cut.ppp

0th

Percentile

Classify Points in a Point Pattern

Classifies the points in a point pattern into distinct types according to the numerical marks in the pattern, or according to another variable.

Keywords
methods, spatial
Usage
## S3 method for class 'ppp':
cut(x, z=marks(x), ...)
Arguments
x
A two-dimensional point pattern. An object of class "ppp".
z
Data determining the classification. A numeric vector, a factor, a pixel image, a tessellation, or a string giving the name of a column of marks.
...
Arguments passed to cut.default. They determine the breakpoints for the mapping from numerical values in z to factor values in the output. See
Details

This function has the effect of classifying each point in the point pattern x into one of several possible types. The classification is based on the dataset z, which may be either

  • a factor (of length equal to the number of points inz) determining the classification of each point inx. Levels of the factor determine the classification.
  • a numeric vector (of length equal to the number of points inz). The range of values ofzwill be divided into bands (the number of bands is determined by...) andzwill be converted to a factor usingcut.default.
  • a pixel image (object of class"im"). The value ofzat each point ofxwill be used as the classifying variable.
  • a tessellation (object of class"tess", seetess). Each point ofxwill be classified according to the tile of the tessellation into which it falls.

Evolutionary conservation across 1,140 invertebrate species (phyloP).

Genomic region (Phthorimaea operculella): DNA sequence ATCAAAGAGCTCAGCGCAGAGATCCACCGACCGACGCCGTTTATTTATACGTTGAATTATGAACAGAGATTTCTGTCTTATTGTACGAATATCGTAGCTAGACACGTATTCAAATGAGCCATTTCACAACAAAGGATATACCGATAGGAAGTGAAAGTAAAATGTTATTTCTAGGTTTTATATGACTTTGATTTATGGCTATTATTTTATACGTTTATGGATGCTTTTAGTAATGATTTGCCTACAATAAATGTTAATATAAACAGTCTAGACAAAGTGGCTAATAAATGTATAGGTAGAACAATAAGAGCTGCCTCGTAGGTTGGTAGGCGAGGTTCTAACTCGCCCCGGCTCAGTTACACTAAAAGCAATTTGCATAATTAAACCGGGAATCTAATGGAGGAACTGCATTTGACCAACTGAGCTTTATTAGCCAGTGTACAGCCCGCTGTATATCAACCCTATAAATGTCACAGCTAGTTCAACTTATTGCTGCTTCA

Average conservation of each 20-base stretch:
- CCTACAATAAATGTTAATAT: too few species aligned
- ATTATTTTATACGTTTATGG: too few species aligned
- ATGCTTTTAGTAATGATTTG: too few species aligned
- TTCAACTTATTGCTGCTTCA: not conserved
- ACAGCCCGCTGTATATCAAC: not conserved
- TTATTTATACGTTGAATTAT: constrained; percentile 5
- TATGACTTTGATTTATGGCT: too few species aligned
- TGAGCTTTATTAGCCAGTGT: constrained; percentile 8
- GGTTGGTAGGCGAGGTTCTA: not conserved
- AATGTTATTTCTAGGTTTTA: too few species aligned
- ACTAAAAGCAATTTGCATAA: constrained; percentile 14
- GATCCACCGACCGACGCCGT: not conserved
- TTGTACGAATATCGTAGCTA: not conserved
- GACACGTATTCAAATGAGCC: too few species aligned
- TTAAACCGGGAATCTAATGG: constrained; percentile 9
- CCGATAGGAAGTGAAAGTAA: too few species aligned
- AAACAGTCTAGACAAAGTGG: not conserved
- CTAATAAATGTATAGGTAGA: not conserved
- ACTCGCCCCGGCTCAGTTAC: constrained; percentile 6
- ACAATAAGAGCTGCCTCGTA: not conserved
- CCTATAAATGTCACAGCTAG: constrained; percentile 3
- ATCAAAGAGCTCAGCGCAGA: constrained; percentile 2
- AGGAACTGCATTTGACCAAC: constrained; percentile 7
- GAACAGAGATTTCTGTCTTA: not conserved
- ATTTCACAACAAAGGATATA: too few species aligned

• a character string, giving the name of one of the columns ofmarks(x), if this is a data frame.
The default is to take z to be the vector of marks in x (or the first column in the data frame of marks of x, if it is a data frame). If the marks are numeric, then the range of values of the numerical marks is divided into several intervals, and each interval is associated with a level of a factor. The result is a marked point pattern, with the same window and point locations as x, but with the numeric mark of each point discretised by replacing it by the factor level. This is a convenient way to transform a marked point pattern which has numeric marks into a multitype point pattern, for example to plot it or analyse it. See the examples.

To select some points from a point pattern, use the subset operator [.ppp instead.

Value

  • A multitype point pattern, that is, a point pattern object (of class "ppp") with a marks vector that is a factor.

See Also

cut, ppp.object, tess

Aliases
  • cut.ppp
Examples
# (1) cutting based on numeric marks of point pattern
 
 data(longleaf)
 # Longleaf Pines data
 # the marks are positive real numbers indicating tree diameters.

 <testonly># smaller dataset
	longleaf <- longleaf[seq(1, longleaf$n, by=80)]</testonly>
 plot(longleaf)

 # cut the range of tree diameters into three intervals
 long3 <- cut(longleaf, breaks=3)
 plot(long3)

 # adult trees defined to have diameter at least 30 cm
 long2 <- cut(longleaf, breaks=c(0,30,100), labels=c("Sapling", "Adult"))
 plot(long2)
 plot(long2, cols=c("green","blue"))

 # (2) cutting based on another numeric vector
 # Divide Swedish Pines data into 3 classes
 # according to nearest neighbour distance

 data(swedishpines)
 plot(cut(swedishpines, nndist(swedishpines), breaks=3))

 # (3) cutting based on tessellation
 # Divide Swedish Pines study region into a 4 x 4 grid of rectangles
 # and classify points accordingly

 tes <- tess(xgrid=seq(0,96,length=5),ygrid=seq(0,100,length=5))
 plot(cut(swedishpines, tes))
 plot(tes, lty=2, add=TRUE)

 # (4) multivariate marks
 data(finpines)
 cut(finpines, "height", breaks=4)
Documentation reproduced from package spatstat, version 1.37-0, License: GPL (>= 2)

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